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‘Russian and Indian Pensioners Are Very Much Alike’

Sangam Kumar Singh speaks about joining HSE University’s volunteer initiative

© VioNet/iStock

Senior citizens are a high risk group during the current pandemic. On March 18, the Older Generation Support Centre opened at HSE University. Its staff, along with student volunteers, help HSE staff members and Moscow pensioners participating in the Moscow Longevity Initiative.

Sangam Kumar Singh, from India, is a second-year student of HSE’s Master’s programme in Big Data Systems. He spoke to HSE University Life about why he decided to volunteer to help senior citizens, his similar experience in India, and the similarities between Indian and Russian pensioners.

Sangam Kumar Singh
Master’s programme in Big Data Systems

I decided to help since I felt that the older group are the most vulnerable especially during this uncertain and challenging time, due to Covid-19. I found about the Older Generation Support Centre while I was researching HSE website for potential volunteer opportunities. I already have experience of helping older people. I did this when I was in India—for example I joined the morning walk group of senior citizens (mostly pensioners), listening to their experiences of life. There are so many things our generation can learn.

Senior citizens need more support than ever before, to reduce their stress, loneliness and anxiety. By volunteering, I am helping to make the world at least a little bit of a better place. All of us hope to retire one day and live out our golden years in comfort, in the company of our friends, and entertained by our favourite activities.

Ageing comes with many challenges. Loss of independence is one potential part, reduced physical ability and age discrimination another. Many a time, older people tend to feel very low about the things that they cannot do. So, the idea here is to motivate and engage them in activities that they can do and celebrate their achievement. We can do it by not only supporting them in their care needs, but also providing them with a valued friend and confidant.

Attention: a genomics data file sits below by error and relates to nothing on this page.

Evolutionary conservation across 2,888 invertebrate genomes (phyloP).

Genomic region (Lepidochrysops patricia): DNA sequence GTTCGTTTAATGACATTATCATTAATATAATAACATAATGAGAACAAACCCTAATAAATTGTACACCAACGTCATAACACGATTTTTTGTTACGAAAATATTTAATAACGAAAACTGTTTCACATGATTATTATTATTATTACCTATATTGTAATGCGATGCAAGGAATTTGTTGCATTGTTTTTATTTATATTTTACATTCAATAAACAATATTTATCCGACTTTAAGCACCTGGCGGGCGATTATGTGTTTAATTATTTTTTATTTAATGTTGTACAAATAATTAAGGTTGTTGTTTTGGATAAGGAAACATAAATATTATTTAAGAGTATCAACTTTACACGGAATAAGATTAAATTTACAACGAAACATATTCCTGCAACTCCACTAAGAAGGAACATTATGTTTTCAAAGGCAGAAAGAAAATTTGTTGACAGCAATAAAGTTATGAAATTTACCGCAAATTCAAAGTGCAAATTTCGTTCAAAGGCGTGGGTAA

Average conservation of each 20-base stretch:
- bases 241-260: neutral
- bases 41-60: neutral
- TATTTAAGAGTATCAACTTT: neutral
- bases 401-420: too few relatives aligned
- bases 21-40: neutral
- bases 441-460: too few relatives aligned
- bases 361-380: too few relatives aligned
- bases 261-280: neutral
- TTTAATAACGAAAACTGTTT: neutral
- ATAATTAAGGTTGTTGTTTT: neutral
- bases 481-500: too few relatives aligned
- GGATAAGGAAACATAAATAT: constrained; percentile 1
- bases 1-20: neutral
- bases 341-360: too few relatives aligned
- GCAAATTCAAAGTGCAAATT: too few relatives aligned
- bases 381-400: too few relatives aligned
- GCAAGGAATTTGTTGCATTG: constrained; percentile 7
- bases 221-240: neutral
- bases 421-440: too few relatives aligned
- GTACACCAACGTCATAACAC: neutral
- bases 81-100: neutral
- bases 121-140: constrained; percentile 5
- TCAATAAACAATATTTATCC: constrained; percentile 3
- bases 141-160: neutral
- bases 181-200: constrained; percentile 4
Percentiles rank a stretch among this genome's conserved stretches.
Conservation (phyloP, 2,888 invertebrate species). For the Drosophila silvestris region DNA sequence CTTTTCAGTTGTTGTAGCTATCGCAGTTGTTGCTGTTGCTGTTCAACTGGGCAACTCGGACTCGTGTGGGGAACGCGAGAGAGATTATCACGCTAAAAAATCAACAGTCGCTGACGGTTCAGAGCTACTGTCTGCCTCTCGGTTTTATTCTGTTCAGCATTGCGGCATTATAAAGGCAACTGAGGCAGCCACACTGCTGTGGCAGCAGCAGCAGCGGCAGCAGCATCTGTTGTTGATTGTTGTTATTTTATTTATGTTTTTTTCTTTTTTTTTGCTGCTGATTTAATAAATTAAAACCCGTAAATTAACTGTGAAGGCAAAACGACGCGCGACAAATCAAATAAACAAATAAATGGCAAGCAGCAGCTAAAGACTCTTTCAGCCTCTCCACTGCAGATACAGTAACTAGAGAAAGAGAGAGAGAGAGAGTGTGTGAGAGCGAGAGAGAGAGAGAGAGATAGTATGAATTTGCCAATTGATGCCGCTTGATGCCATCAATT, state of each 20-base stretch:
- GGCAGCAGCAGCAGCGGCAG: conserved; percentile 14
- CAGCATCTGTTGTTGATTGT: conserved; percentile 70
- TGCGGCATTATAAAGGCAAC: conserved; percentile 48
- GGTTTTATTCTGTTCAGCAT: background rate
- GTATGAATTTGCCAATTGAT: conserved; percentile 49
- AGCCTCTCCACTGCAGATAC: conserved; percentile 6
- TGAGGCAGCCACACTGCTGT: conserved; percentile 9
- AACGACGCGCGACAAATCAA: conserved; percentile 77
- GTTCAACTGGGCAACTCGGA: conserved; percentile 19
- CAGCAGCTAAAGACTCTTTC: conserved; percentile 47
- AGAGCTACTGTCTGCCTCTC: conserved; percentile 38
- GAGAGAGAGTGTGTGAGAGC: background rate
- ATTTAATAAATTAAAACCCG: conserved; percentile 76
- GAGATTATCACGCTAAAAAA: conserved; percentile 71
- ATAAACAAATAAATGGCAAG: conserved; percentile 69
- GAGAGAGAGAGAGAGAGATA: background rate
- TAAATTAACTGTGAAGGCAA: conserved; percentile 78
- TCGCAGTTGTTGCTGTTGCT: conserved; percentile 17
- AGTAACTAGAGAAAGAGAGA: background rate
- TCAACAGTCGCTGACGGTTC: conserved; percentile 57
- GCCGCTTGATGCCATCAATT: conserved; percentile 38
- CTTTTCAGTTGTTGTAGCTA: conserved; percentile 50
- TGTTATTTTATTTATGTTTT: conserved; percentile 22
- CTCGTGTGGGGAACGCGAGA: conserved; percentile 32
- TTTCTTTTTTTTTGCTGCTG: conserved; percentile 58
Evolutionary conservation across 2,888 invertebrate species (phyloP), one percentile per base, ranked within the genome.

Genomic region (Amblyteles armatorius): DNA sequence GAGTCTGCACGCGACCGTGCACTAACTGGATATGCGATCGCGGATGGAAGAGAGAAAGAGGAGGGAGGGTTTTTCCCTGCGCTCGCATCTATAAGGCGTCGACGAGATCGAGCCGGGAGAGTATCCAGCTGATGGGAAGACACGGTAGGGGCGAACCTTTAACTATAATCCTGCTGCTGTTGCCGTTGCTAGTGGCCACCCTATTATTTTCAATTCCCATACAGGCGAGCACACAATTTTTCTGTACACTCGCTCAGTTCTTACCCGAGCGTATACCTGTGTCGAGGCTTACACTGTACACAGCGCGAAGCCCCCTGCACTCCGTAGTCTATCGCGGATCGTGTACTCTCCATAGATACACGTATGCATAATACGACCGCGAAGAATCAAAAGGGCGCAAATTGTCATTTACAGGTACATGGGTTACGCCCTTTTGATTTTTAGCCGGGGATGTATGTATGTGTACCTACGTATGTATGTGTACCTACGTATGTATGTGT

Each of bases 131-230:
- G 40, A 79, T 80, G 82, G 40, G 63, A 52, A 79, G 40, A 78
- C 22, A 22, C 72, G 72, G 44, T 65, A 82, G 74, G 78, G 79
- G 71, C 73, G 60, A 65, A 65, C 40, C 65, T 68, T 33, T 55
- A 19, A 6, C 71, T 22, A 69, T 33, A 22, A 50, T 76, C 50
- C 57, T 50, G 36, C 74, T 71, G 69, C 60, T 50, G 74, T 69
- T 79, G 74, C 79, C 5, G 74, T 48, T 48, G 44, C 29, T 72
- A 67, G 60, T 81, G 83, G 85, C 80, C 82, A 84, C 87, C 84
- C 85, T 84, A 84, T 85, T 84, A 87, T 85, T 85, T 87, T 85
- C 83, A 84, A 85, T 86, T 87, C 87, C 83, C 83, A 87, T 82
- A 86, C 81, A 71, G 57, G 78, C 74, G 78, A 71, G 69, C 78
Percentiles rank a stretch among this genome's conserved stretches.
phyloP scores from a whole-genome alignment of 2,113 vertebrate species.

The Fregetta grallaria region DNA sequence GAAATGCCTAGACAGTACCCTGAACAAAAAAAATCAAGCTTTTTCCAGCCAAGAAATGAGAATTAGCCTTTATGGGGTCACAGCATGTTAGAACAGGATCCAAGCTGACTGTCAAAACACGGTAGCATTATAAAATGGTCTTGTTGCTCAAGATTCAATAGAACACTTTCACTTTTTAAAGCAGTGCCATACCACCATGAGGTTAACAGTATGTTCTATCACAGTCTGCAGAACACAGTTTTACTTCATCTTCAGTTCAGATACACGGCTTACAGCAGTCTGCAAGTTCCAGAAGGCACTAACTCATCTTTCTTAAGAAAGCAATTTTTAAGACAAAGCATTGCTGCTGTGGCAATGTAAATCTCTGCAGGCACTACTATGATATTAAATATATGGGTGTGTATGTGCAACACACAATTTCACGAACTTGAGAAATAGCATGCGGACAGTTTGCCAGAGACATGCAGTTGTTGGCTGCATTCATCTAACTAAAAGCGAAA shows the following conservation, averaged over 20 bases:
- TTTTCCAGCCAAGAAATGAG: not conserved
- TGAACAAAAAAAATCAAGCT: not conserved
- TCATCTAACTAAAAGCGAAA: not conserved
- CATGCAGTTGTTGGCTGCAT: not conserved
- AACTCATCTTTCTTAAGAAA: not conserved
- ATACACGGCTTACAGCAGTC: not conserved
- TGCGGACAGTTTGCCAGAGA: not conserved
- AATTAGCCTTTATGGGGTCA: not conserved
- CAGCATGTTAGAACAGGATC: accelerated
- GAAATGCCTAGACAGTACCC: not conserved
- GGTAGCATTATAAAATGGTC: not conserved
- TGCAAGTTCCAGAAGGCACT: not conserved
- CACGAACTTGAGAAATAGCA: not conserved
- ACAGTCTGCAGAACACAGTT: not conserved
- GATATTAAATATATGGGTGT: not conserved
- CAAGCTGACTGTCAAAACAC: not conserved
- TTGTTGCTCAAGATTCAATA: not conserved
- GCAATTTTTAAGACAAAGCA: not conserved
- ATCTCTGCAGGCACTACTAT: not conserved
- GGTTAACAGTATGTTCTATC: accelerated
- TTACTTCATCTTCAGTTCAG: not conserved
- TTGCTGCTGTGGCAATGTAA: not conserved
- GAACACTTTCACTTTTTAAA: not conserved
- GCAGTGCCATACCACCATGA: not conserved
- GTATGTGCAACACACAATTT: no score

Initially I had to adjust and adapt myself while communicating and engaging with the older generation because generally we communicate with people of our generation. One of the things that I learnt while interacting with the older generation is that they seem to have a lot more time than we do. After few meetings and discussions, I realized that they need to be acknowledged more. They should participate in some events, which would help them to be more engaged and eventually create interest.

© VioNet/iStock

With my student we meet two or three times a week. I offer a selection of topics to talk about and we choose something that is interesting for the student. I try to use English during the whole lesson but sometimes it is necessary to switch to Russian. Luckily, I know some Russian after spending a year in Moscow. I also consult a dictionary when needed.

I would not say Russian pensioners are different. I find many similarities between India and Russia. For instance, there has been a high demand for Indian cinema and music in Russia, Russian and Indian films are often exchanged. Gone are the days when people waited in long queues in Russia to watch a Hindi blockbuster, but the older generation still has a collection of old Indian films on videotapes.

What’s more, “chai” means tea both in Russian and Hindi, and it is prevalent in both countries. Unlike in India, Russians generally like their tea without milk, but ‘masala chai’ is becoming increasingly popular in the country, and many grocery shops in Moscow have started stocking masala powder. In both countries, a fine cup of tea is a good icebreaker in both business and personal relationships.

Finally, the very institution of the family is sacred in both countries, inherent in the culture and passed on from generation to generation. It is not uncommon to see adults in India and Russia living with their parents well into their thirties. Our societies tend to be a lot less individualistic, as visiting families is not seen as a mere tradition.

Anfisa Dmitrieva
Manager at the HSE Student Initiative Support Centre

Sangam was one of the first international students at HSE who responded to the call of the Volunteer Centre to become part of our team. We were looking for volunteers who could teach English and French to pensioners participating in the joint project of HSE University and the Moscow Longevity Initiative.

Naturally, we picked a very advanced student for Sangam. Now we have about 90 senior citizens who chat with volunteers in foreign languages. This is a wonderful project that allows all participants to exchange experiences and positive emotions.

If you want to join the volunteer initiative of the Student Initiative Support Centre, fill in the form here.

By Lena Vardanyan

April 10